Through every fibre of my soul.
In my live breast would melt the snow,
And all its channels flush and flow
With waves of life and streams of song,
Frozen and silent all too long.
A something in each wilding flower,
Something in every scented shower,
Something in flitting voice and wing,
Would drench my heart and bid me sing:
Not in this feeble halting note,
But, like the merle's exulting throat,
With carol full and carol clear,
If you were here, if you were here.

HE.
Hark! How the hills have caught the strain, and seem
Loth to surrender it, and now enclose
Its cadence in the silence of their folds.
Still as you sang, the verses had the wing
Of that which buoyed them, and your aery voice
Lifted my drooping music from the ground.
Now that you cease, there is an empty nest,
From which the full-fledged melody hath flown.

SHE.
Dare I with you contend in metaphor,
It might not be so fanciful to show
That nest, and eggs, and music, all are yours.
But modesty in poets is too rare,
To be reproved for error. Let me then
Be crowned full queen of song, albeit in sooth
I am but consort, owing my degree
To the real sceptred Sovereign at my side.
But now repay my music, and in kind.
Unfolding to my ear the youngest flower
Of song that seems to blossom all the year;
``Delay not the enchantment, but begin.''

HE
(reciting). Yet, you are here; yes, you are here.
There's not a voice that wakes the year,
In vale frequented, upland lone,
But steals some sweetness from your own.
When dream and darkness have withdrawn,
I feel you in the freshening dawn:
You fill the noonday's hushed repose;
You scent the dew of daylight's close.
The twilight whispers you are nigh;
The stars announce you in the sky.
The moon, when most alone in space,
Fills all the heavens with your face.
In darkest hour of deepest night,
I see you with the spirit's sight;
And slumber murmurs in my ear,
``Hush! she is here. Sleep! she is here.''

SHE.
Hark how you bare your secret when you sing!
Imagination's universal scope
Can swift endue this gray and shapeless world
With the designs and colour of the sky.
What want you with our fixed and lumpish forms,
You, unconditioned arbiter of air?
``Yet, you are here; yes, you are here.'' The span
Of nimble fancy leaps the interval,
And brings the distant nearer than the near.

HE.
Distance is nearer than proximity,
When distance longs, proximity doth not.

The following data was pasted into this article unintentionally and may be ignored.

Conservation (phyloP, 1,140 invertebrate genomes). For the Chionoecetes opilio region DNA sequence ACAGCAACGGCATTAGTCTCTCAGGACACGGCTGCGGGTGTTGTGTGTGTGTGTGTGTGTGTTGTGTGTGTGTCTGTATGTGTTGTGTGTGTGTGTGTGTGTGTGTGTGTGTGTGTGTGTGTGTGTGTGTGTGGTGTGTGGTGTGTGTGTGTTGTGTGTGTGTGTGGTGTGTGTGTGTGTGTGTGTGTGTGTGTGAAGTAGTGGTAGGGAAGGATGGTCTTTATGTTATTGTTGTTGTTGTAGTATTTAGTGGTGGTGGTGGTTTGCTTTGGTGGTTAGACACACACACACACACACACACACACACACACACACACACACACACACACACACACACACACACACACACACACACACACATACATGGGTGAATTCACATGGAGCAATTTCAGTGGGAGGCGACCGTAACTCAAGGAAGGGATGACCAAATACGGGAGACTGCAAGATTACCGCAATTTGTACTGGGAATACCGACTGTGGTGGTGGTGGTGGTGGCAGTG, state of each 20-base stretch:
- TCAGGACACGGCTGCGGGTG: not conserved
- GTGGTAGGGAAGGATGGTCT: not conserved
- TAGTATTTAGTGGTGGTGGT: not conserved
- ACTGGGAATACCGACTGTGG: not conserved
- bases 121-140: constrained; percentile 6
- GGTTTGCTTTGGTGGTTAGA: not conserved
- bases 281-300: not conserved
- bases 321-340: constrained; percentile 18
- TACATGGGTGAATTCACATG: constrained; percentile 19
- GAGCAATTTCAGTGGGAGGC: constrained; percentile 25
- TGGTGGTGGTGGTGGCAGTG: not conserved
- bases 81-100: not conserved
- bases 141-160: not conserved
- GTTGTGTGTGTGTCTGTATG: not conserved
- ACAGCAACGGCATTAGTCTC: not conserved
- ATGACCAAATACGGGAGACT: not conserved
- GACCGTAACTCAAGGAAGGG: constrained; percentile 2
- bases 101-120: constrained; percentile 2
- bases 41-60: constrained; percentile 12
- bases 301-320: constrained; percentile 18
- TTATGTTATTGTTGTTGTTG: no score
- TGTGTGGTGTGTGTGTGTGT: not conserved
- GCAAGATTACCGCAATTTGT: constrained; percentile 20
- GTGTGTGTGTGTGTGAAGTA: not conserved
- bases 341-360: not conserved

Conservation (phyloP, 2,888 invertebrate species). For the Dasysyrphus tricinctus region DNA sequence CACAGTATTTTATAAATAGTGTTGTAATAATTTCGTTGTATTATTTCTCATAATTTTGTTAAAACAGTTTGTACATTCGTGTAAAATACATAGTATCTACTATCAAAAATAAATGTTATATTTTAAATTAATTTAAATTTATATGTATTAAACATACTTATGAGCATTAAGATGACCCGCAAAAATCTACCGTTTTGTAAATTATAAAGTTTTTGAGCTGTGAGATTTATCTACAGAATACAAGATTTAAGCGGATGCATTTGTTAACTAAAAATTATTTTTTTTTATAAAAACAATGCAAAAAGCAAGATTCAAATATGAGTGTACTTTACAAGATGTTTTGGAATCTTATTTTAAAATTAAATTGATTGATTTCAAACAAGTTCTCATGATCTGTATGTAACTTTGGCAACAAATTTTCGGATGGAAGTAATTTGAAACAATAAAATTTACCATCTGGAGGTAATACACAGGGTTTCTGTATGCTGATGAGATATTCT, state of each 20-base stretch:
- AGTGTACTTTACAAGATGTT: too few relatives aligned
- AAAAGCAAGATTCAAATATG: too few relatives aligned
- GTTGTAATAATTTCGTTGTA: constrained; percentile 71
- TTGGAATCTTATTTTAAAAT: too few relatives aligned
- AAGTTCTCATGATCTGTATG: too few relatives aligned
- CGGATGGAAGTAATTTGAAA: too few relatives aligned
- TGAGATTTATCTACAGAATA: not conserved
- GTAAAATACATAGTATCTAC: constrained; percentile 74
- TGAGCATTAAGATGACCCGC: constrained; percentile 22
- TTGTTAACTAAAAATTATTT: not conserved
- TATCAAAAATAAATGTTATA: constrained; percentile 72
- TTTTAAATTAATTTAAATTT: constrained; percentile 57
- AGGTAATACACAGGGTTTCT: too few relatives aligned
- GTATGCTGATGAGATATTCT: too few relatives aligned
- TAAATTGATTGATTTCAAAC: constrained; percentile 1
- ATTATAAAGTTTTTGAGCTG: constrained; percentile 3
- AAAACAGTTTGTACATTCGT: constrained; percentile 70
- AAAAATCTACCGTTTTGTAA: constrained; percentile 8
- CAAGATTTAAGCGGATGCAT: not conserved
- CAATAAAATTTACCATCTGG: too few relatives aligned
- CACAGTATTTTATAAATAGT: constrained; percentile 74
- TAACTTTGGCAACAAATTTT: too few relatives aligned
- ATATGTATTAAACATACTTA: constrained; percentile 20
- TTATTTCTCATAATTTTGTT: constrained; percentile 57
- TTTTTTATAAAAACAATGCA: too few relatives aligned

SHE.
The near is always distant to the mind
That craves for satisfaction of its end;
Nor doth the distance ever feel so far
As when the end is touched. Retard that goal,
Prolonging appetite beyond the feast
That feeds anticipation.

HE.
Specious foil!
That parries every stroke before 'tis made.
Yet surfeit's self doth not more surely cloy
Than endless fasting.

SHE.
Still a swifter cure
Waits on too little than attends too much.
While disappointment merely woundeth Hope,
The deadly blow by disenchantment dealt
Strikes at the heart of Faith. O happy you,
The favourites of Fancy, who replace
Illusion with illusion, and conceive
Fresh cradles in the dark womb of the grave.
While we, prosaic victims, prove that time
Kills love while leaving loveless life alive,
You still, divinely duped, sing deathless love,
And with your wizard music, once again,
Make Winter Spring. Yet surely you forgive
That I have too much pity for the flowers
Children and poets cull to fling away,
To be an April nosegay.

HE.
How you swell
The common chorus! Women, who are wronged
So roughly by men's undiscerning word,
As though one pattern served to show them all,
Should be more just to poets. These, in truth,
Diverge from one another nowise less
Than ``women,'' vaguely labelled: children some,
With childish voice and nature, lyric bards,
Weaklings that on life's threshold sweetly wail,
But never from that silvery treble pass
Into the note and chant of manliness.
Their love is like their verse, a frail desire,
A fluttering fountain falling feebly back
Into its shallow origin. Next there are
The poets of contention, wrestlers born,
Who challenge iron Circumstance, and fail:
Generous and strong, withal not strong enough,
Since lacking sinewy wisdom, hard as life.
The love of these is like the lightning spear,
And shrivels whom it touches. They consume
All things within their reach, and, last of all,
Their lonely selves; and then through time they tower,
Sublime but charred, and wear on their high fronts
The gloomy glory of the sunlit pine.
But the great gods of Song, in clear white light,
The radiance of their godhead, calmly dwell,
And with immutable cold starlike gaze
Scan both the upper and the under world,
As it revolves, themselves serenely fixed.
Their bias is the bias of the sphere,
That turns all ways, but turns away from none,
Save to return to it. They have no feud
With gods or men, the living or the dead,
The past or present, and their words complete
Life's incompleteness with a healing note.
For they are not more sensitive than strong,
More wise than tender; understanding all,
At peace with all, at peace with life and death,
And love that gives a meaning unto life
And takes from death the meaning and the sting:
At peace with hate, and every opposite.
Were I but one of these-presumptuous thought!-
Even you, the live fulfilment of such dreams
As these secrete, would hazard well your love
On my more largely loving. 'Twould be you,
Yes, even you, that first would flag and fail
In either of my choosing; you, whose wing
Would droop on mine and pray to be upborne.
And when my pinions did no more suffice
For that their double load, then softly down,
Softly and smoothly as descending lark
That hath fulfilled its rhapsody in Heaven,
And with diminished music must decline
To earthy sounds and concepts, I should curb
Illimitable longings to the range
Of lower aspiration. Were I such!-